Early Cardiff

A piece of coastal North County’s history from the early 20th century will be preserved, thanks to an alert citizen, some conscientious construction workers, and the cooperation of regional authorities.

In conjunction with the placement of a second track along the railroad that runs along California’s coast, the San Diego Association of Governments is overseeing the installation of a segment of the corridor’s regional biking and hiking trail in Encinitas’ Cardiff-by-the-Sea community.

Encinitas resident Ron Dodge, a student of the region’s railroad history, has been observing the rail trail project’s progress with particular attention to its path through the site of the old Cardiff train station.

The depot, which opened in 1913, and halted operations in 1921, was situated along the east side of the tracks just north of what today is the intersection of Chesterfield Drive and San Elijo Avenue.

On June 30, Dodge said, he observed that workers had uncovered a concrete slab at the site, which he believed was a remnant of the old station. He immediately contacted city officials, including Councilman Tony Kranz, who is also a railroad buff, and Mayor Catherine Blakespear, to get their help in verifying the discovery.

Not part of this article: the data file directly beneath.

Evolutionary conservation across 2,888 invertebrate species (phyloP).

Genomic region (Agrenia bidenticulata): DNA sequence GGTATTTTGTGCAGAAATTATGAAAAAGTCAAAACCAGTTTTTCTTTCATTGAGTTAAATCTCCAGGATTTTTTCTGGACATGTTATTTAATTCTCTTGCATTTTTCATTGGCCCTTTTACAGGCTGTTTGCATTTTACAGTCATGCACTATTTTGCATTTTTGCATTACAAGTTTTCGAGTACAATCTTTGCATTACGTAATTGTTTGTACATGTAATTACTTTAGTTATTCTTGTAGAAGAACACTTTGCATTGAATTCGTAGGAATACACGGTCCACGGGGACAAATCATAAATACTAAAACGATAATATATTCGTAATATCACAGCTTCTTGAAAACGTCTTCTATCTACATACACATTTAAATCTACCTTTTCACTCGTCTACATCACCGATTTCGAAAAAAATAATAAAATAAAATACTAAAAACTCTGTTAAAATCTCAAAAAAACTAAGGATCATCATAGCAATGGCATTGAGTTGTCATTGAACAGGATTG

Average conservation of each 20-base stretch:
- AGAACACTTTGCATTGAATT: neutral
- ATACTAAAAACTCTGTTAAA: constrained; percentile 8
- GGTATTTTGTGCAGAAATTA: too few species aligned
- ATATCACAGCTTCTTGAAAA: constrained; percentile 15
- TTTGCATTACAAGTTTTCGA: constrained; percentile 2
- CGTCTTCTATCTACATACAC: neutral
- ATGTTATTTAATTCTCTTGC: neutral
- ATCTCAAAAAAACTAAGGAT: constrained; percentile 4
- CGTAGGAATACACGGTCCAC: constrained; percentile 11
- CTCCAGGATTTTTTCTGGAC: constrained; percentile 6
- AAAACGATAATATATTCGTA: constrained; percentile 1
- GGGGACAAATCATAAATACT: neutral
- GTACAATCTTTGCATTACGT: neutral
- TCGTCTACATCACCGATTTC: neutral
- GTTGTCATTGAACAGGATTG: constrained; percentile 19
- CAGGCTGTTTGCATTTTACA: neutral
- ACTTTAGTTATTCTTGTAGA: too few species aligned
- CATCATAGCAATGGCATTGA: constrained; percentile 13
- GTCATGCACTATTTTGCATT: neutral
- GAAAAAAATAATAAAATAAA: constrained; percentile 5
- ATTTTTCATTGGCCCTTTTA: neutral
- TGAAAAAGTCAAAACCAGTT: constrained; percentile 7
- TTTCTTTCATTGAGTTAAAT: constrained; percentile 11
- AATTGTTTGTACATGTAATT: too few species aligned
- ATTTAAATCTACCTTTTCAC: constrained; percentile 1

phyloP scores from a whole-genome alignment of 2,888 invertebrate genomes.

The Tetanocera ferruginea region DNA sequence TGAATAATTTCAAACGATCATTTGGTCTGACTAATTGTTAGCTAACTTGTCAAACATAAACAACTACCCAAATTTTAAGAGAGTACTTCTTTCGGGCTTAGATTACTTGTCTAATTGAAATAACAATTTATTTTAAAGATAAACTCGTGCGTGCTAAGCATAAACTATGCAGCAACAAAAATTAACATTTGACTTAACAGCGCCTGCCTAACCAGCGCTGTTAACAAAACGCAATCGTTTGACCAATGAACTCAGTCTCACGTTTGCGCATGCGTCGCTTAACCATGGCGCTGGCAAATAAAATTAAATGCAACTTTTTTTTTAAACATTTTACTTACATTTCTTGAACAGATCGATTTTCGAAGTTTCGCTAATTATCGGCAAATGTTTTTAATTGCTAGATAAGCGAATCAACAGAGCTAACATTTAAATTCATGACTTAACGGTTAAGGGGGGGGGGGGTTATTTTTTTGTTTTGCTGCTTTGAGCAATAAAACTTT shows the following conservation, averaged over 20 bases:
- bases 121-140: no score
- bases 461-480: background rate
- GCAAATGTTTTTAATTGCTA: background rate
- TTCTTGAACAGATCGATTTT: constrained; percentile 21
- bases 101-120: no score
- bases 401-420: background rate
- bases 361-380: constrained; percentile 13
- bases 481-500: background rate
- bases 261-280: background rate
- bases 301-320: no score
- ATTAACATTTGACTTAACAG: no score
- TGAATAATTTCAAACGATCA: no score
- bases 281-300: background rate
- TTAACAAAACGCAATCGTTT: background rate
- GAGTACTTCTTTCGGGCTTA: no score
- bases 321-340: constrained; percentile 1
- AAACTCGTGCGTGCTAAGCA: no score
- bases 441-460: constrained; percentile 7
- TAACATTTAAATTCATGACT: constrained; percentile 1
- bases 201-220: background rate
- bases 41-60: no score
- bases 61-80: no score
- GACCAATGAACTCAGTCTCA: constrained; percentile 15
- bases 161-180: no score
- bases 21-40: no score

“I was pretty sure, but I was hedging my bet until I talked with Catherine and Tony,” Dodge said in an interview along with Blakespear at the site last week. “I wanted to obtain some additional details because you never can be too sure. It’s very exciting to uncover an artifact from the past.”

Blakespear is the city’s representative on the board of directors for the government association, and she worked with administrators there on preserving the slab.

Once its significance was confirmed, association administrators agreed to redesign and reroute the trail so the remnant of the station can be preserved.

“They were willing to put together a different design to preserve this, and I’m really grateful for that,” Blakespear said.

Fortunately, Blakespear said, the workers clearing the site left the concrete structure undisturbed.

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Encinitas Over $1.6M

Here’s a bidding war I got tangled up in but lost to a cash offer who paid over list to get it.  The LA marked the sales price as $1.65 million in the MLS, but the tax rolls show different.

The property is similar to those on Crest nearby, with over an acre and a decent ocean view from upstairs.  The interior was tasteful without being over the top, and it is really a single story home with a rumpus room+bath upstairs.

We thought it might not attract as much attention due to the vacant lots on two sides, the funky nature of the surrounding area, and traffic on Birmingham.

But boom – at least three offers, and a couple from La Quinta won it:

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